In 2015 we started with 70 women artists and in 2016 increased to 160 women artists, in 2017 nearly 250 women artists participated and in 2018 the number increased to 360 women artists. This year we were visited by an elderly Japanese couple Jinchi Kuramare and his wife Kyoko who visited all the villages and produced a beautiful photobook titled – Tribal Art in India and conducted three major exhibitions of Khovar-Sohrai paintings in Tokyo (Japan).
In 2015, six traditional women artists participated in the Lalit kala Akademi, National Tribal & Folk Art Camp in Bhopal. The same year (2015), the Hazaribagh Railway station was newly constructed and the entire platform and reception area was painted with Khovar and Sohrai paintings by 20 traditional women artists through VIRASAT Trust. This drew the attention of the Honorable Prime Minister of India Shri. Narendra Modi who visited to inaugurate the Hazaribagh railway station, and he praised the efforts of the women artists in his National radio talk “Maan ki Baat”. This mention went viral and drew the concern of the Hazaribagh District Administration and the then Chief Minister of Jharkhand Shri, Raghubir Das, who issued an official circular that all Government boundary walls and prominent buildings to be painted with Sohrai-Khovar art.
The city of Hazaribagh and Ranchi and several major Districts of Jharkhand were subsequently painted with Sohrai-Khovar murals by traditional women artists who were financially benefited and got the opportunity to demonstrate their art raising their pride & self-esteem.
In 2016, the Bhagwan Birsa Munda Biological Park at Ormanjhi Ranchi was re-panted with Sohrai-Khovar mural art covering an area of 18,500 sq/ft by 20 traditional women artists. Subsequently in 2017, VIRASAT trust made an installation of a maati-ghar decorated with Sohrai-Khovar art in the departure terminal of the Bhagwan Birsa Munda Airport in Ranchi and the Arrival wash room and escalator area of the airport. The Sohrai-Khovar murals in interior of Hazaribagh Circuit house, Sadar hospital and other buildings were also initiated by the District Administration.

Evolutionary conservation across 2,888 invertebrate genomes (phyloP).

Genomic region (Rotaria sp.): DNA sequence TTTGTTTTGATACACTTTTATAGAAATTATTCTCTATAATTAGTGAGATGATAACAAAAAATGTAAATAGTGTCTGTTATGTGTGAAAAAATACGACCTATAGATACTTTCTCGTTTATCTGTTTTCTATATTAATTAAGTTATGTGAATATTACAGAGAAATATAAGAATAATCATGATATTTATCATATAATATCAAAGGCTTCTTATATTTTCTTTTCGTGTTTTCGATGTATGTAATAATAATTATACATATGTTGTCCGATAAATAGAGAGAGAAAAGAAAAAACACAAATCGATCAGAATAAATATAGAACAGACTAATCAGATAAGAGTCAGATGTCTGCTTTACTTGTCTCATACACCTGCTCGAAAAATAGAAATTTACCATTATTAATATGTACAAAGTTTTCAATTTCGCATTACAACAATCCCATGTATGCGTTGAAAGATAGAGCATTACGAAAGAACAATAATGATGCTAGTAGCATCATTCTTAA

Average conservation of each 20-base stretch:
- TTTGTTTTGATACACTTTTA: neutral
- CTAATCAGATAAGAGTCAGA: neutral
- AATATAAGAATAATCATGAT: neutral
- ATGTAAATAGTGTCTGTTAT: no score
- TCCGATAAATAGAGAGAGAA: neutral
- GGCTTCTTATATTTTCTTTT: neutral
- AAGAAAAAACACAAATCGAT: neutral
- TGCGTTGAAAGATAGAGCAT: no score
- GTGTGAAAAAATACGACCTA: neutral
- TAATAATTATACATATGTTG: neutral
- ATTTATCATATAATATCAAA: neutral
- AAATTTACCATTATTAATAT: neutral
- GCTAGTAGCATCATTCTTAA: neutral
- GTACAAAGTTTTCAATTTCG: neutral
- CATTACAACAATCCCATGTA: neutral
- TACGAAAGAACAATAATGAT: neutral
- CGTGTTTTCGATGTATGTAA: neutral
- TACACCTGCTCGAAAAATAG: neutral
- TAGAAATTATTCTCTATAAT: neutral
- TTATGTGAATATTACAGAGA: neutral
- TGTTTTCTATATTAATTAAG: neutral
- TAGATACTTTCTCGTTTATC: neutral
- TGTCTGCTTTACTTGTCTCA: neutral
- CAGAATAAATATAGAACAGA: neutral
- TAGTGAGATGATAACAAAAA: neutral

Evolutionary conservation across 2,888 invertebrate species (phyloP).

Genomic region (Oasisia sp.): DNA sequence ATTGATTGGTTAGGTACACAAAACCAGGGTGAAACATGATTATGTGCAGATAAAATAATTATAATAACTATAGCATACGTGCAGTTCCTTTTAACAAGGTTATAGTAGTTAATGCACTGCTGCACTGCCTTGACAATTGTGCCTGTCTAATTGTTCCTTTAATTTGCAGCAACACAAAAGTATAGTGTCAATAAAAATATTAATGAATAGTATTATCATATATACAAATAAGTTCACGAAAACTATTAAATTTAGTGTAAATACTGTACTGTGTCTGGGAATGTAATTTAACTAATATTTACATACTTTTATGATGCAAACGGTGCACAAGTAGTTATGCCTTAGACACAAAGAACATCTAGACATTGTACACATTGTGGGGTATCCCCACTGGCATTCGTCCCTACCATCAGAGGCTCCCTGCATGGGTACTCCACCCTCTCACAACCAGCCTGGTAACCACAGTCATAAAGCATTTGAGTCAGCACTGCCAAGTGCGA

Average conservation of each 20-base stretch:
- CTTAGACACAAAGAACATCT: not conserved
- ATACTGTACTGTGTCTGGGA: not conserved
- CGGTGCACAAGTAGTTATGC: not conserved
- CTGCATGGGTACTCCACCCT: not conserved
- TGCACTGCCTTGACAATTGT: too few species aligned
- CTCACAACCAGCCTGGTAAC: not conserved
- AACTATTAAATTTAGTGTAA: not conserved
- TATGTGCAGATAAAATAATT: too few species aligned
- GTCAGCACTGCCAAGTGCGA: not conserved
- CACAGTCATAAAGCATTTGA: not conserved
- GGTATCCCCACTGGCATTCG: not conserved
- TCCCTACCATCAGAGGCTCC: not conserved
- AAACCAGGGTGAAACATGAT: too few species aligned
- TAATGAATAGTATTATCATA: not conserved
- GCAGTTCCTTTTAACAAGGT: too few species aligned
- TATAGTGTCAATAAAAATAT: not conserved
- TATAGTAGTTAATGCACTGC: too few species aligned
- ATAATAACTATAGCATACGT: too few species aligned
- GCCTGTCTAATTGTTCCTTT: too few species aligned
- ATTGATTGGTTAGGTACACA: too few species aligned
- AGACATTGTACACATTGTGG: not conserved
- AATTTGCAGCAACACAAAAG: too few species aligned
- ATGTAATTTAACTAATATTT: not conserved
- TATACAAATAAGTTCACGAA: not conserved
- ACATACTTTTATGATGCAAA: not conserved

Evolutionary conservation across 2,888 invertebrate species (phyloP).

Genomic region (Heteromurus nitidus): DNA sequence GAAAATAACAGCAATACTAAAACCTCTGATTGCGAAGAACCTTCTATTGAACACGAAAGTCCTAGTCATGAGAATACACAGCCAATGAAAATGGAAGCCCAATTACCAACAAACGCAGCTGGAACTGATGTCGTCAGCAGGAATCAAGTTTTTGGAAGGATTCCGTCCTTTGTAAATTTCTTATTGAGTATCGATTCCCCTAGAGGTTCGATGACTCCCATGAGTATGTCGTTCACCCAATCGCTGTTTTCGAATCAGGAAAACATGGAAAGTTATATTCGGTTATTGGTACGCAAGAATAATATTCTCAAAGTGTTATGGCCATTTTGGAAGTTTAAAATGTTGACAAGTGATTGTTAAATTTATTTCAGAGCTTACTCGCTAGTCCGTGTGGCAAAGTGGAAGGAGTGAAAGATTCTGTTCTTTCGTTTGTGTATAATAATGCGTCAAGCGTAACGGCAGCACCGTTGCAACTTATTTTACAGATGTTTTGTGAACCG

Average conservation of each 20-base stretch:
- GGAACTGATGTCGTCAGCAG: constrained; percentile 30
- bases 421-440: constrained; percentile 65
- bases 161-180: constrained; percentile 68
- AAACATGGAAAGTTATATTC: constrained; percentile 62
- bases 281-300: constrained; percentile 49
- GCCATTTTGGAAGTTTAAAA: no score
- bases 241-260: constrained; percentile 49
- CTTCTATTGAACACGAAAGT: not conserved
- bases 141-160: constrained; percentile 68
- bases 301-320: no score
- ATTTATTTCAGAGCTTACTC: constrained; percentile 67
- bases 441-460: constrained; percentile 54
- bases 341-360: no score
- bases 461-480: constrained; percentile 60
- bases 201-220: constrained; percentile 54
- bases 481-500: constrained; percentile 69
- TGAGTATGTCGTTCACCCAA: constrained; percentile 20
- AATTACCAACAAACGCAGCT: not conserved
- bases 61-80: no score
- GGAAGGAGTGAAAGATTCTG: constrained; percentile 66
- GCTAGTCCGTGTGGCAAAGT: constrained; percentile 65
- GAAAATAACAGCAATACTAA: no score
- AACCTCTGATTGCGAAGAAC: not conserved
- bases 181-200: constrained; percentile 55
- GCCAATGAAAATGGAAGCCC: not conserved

In 2018, VIRASAT trust had a major exhibition of Khovar-Sohrai paintings and live demonstration by traditional women artists at the India international Centre Kamladevi Chatopadhya art Gallery, New Delhi which was very well received and reviewed.
In 2019, VIRASAT trust Coordinated a major Sohrai-Khovar mural paintings project at the Asian Heritage Foundation (Rajeev Sethi) office, museum exterior walls of the building located at T-112 Aam bagh, Mehruli, Delhi. Nearly 100 cement boards (4x8feet) were painted by a team of six traditional women artists over a period of 90 days covering four months. They were assisted by Art designers, carpenters and consultants through JIYO program funded by the World Bank to exhibit traditional arts in Urban space and architectural ambiance.
In 2019, the Hazaribagh District Administration assisted us in the formation of the Sohrai Kala Mahila Vikas Sahyog Samiti Ltd. Under the Cooperative Act 1935 with over 260 traditional women artists from ten villages to initiate our proposal for the Geographical Indicator status tagging through GOI, registration process via Dwaka and Chennai IPR HQ to get recognition and identity to the SOHRAI- KHOVAR ART of Jharkhand. After a decade of activities initiated by VIRASAT Trust, the fruit of our relentless devotion for the nurturing of the women artists and the Sohrai-Khovar art was established.
In 2020, We conducted a mural painting in the World Spa (Card room East wing) in Gurgaon with two traditional artists Putli Devi and Malo Devi who painted the Sohrai art and comb-cut Khovar art,15-26th Jan 2020. Then we conducted live-art demonstration and exhibition at Natrani, Malvika Sababai Art Centre, Ahmedabad 29 Jan to 2nd Feb 2020 with two traditional women artists. Then, we conducted an exhibition of Sohrai- Khovar paintings on canvas & handmade paper along with Art interventions on Carpets and Rugs with Sohrai-Khovar motifs by Shraddha Mehta and textile prints on Kaddi, Tassar silk and cotton Stoll’s by Ashish Satyavarth Sahu at the IGNCA Art Gallery, New Delhi 24-28 Feb 2020 , which was inaugurated by the Director General of NGMA Delhi, and continued the same exhibition at the Gallery Art Life Noida 8-21 March inaugurated by Padma Shri. Ram Sutar (Sculptor) with Live Art demonstration by two traditional women artists.
For our efforts Justin Imam was awarded the prestigious CV Subramaniam Award from National Foundation of India (Delhi) for the Voluntary Community sector Leadership. On 13th May Sohrai- Khovar Art was recognized by GOI and given Jharkhand State’s first Geographical Indicator Status tag from the Registrar of Geographical Indicator, Chennai.
Harvest (Sohrai) and marriage (Khovar) murals of Hazaribagh